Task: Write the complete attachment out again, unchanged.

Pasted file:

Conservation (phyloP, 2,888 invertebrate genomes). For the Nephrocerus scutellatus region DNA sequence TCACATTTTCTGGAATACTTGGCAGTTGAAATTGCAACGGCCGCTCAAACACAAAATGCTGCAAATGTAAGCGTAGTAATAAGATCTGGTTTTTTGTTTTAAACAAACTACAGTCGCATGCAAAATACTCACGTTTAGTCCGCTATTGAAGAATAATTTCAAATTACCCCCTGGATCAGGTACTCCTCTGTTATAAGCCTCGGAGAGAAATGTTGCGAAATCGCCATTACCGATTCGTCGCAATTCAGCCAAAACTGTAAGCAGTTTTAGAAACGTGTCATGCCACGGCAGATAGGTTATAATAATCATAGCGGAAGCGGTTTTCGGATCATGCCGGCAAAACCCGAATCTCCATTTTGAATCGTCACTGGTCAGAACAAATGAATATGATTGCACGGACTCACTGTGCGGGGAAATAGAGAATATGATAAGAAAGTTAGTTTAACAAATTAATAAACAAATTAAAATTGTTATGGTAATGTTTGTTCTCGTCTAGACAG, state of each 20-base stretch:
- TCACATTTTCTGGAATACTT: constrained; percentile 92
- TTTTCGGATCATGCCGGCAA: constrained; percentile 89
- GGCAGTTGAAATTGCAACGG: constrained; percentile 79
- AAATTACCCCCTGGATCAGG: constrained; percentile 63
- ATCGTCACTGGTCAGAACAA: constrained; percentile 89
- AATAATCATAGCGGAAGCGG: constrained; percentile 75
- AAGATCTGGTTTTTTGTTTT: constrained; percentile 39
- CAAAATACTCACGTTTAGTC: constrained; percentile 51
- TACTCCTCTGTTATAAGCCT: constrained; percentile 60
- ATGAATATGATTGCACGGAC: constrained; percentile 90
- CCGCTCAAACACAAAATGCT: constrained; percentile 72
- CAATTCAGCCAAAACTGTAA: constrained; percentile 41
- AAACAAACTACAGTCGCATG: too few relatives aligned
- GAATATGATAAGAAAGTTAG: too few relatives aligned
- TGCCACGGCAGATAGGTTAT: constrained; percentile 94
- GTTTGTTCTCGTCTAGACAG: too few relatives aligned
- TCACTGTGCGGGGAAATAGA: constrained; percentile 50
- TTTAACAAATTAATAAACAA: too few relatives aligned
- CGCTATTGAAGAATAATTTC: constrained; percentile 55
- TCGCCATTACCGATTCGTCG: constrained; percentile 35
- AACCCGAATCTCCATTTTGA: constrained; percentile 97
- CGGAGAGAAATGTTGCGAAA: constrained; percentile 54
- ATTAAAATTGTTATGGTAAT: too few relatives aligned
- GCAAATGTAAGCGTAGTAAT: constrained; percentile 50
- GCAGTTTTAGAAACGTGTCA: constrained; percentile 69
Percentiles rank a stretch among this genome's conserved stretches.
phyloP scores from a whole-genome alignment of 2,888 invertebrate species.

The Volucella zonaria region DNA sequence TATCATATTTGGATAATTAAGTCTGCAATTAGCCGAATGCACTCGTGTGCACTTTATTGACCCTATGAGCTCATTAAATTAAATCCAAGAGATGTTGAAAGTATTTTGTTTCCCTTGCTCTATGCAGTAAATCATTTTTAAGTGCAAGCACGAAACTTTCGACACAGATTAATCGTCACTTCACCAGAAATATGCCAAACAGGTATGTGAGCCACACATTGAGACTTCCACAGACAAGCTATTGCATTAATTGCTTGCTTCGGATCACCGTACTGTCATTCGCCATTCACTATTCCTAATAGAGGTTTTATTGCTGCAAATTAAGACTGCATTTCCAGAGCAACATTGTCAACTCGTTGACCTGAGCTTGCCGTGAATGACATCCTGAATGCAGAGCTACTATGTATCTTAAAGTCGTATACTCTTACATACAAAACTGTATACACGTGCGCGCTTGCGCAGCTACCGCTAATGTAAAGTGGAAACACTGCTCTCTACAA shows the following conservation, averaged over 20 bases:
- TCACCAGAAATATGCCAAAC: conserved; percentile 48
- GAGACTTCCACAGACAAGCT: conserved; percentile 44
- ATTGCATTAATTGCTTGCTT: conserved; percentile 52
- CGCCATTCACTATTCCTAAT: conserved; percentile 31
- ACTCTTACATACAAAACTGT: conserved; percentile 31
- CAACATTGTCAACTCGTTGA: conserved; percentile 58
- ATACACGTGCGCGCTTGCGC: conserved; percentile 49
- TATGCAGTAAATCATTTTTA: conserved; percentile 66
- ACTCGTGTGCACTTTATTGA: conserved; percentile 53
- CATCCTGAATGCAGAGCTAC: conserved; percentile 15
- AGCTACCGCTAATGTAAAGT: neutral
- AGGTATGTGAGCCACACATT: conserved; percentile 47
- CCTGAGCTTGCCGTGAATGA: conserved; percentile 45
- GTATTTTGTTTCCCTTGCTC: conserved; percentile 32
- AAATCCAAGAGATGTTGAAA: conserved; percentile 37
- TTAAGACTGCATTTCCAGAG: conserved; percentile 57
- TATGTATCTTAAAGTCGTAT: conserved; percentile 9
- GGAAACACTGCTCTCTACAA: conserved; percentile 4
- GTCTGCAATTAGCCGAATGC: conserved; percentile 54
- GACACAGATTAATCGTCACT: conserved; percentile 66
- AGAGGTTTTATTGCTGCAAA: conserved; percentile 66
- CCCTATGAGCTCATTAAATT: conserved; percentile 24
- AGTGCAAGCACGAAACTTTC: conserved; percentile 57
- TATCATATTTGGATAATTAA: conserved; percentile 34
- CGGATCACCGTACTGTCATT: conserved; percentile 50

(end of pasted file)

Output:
Conservation (phyloP, 2,888 invertebrate genomes). For the Nephrocerus scutellatus region DNA sequence TCACATTTTCTGGAATACTTGGCAGTTGAAATTGCAACGGCCGCTCAAACACAAAATGCTGCAAATGTAAGCGTAGTAATAAGATCTGGTTTTTTGTTTTAAACAAACTACAGTCGCATGCAAAATACTCACGTTTAGTCCGCTATTGAAGAATAATTTCAAATTACCCCCTGGATCAGGTACTCCTCTGTTATAAGCCTCGGAGAGAAATGTTGCGAAATCGCCATTACCGATTCGTCGCAATTCAGCCAAAACTGTAAGCAGTTTTAGAAACGTGTCATGCCACGGCAGATAGGTTATAATAATCATAGCGGAAGCGGTTTTCGGATCATGCCGGCAAAACCCGAATCTCCATTTTGAATCGTCACTGGTCAGAACAAATGAATATGATTGCACGGACTCACTGTGCGGGGAAATAGAGAATATGATAAGAAAGTTAGTTTAACAAATTAATAAACAAATTAAAATTGTTATGGTAATGTTTGTTCTCGTCTAGACAG, state of each 20-base stretch:
- TCACATTTTCTGGAATACTT: constrained; percentile 92
- TTTTCGGATCATGCCGGCAA: constrained; percentile 89
- GGCAGTTGAAATTGCAACGG: constrained; percentile 79
- AAATTACCCCCTGGATCAGG: constrained; percentile 63
- ATCGTCACTGGTCAGAACAA: constrained; percentile 89
- AATAATCATAGCGGAAGCGG: constrained; percentile 75
- AAGATCTGGTTTTTTGTTTT: constrained; percentile 39
- CAAAATACTCACGTTTAGTC: constrained; percentile 51
- TACTCCTCTGTTATAAGCCT: constrained; percentile 60
- ATGAATATGATTGCACGGAC: constrained; percentile 90
- CCGCTCAAACACAAAATGCT: constrained; percentile 72
- CAATTCAGCCAAAACTGTAA: constrained; percentile 41
- AAACAAACTACAGTCGCATG: too few relatives aligned
- GAATATGATAAGAAAGTTAG: too few relatives aligned
- TGCCACGGCAGATAGGTTAT: constrained; percentile 94
- GTTTGTTCTCGTCTAGACAG: too few relatives aligned
- TCACTGTGCGGGGAAATAGA: constrained; percentile 50
- TTTAACAAATTAATAAACAA: too few relatives aligned
- CGCTATTGAAGAATAATTTC: constrained; percentile 55
- TCGCCATTACCGATTCGTCG: constrained; percentile 35
- AACCCGAATCTCCATTTTGA: constrained; percentile 97
- CGGAGAGAAATGTTGCGAAA: constrained; percentile 54
- ATTAAAATTGTTATGGTAAT: too few relatives aligned
- GCAAATGTAAGCGTAGTAAT: constrained; percentile 50
- GCAGTTTTAGAAACGTGTCA: constrained; percentile 69
Percentiles rank a stretch among this genome's conserved stretches.
phyloP scores from a whole-genome alignment of 2,888 invertebrate species.

The Volucella zonaria region DNA sequence TATCATATTTGGATAATTAAGTCTGCAATTAGCCGAATGCACTCGTGTGCACTTTATTGACCCTATGAGCTCATTAAATTAAATCCAAGAGATGTTGAAAGTATTTTGTTTCCCTTGCTCTATGCAGTAAATCATTTTTAAGTGCAAGCACGAAACTTTCGACACAGATTAATCGTCACTTCACCAGAAATATGCCAAACAGGTATGTGAGCCACACATTGAGACTTCCACAGACAAGCTATTGCATTAATTGCTTGCTTCGGATCACCGTACTGTCATTCGCCATTCACTATTCCTAATAGAGGTTTTATTGCTGCAAATTAAGACTGCATTTCCAGAGCAACATTGTCAACTCGTTGACCTGAGCTTGCCGTGAATGACATCCTGAATGCAGAGCTACTATGTATCTTAAAGTCGTATACTCTTACATACAAAACTGTATACACGTGCGCGCTTGCGCAGCTACCGCTAATGTAAAGTGGAAACACTGCTCTCTACAA shows the following conservation, averaged over 20 bases:
- TCACCAGAAATATGCCAAAC: conserved; percentile 48
- GAGACTTCCACAGACAAGCT: conserved; percentile 44
- ATTGCATTAATTGCTTGCTT: conserved; percentile 52
- CGCCATTCACTATTCCTAAT: conserved; percentile 31
- ACTCTTACATACAAAACTGT: conserved; percentile 31
- CAACATTGTCAACTCGTTGA: conserved; percentile 58
- ATACACGTGCGCGCTTGCGC: conserved; percentile 49
- TATGCAGTAAATCATTTTTA: conserved; percentile 66
- ACTCGTGTGCACTTTATTGA: conserved; percentile 53
- CATCCTGAATGCAGAGCTAC: conserved; percentile 15
- AGCTACCGCTAATGTAAAGT: neutral
- AGGTATGTGAGCCACACATT: conserved; percentile 47
- CCTGAGCTTGCCGTGAATGA: conserved; percentile 45
- GTATTTTGTTTCCCTTGCTC: conserved; percentile 32
- AAATCCAAGAGATGTTGAAA: conserved; percentile 37
- TTAAGACTGCATTTCCAGAG: conserved; percentile 57
- TATGTATCTTAAAGTCGTAT: conserved; percentile 9
- GGAAACACTGCTCTCTACAA: conserved; percentile 4
- GTCTGCAATTAGCCGAATGC: conserved; percentile 54
- GACACAGATTAATCGTCACT: conserved; percentile 66
- AGAGGTTTTATTGCTGCAAA: conserved; percentile 66
- CCCTATGAGCTCATTAAATT: conserved; percentile 24
- AGTGCAAGCACGAAACTTTC: conserved; percentile 57
- TATCATATTTGGATAATTAA: conserved; percentile 34
- CGGATCACCGTACTGTCATT: conserved; percentile 50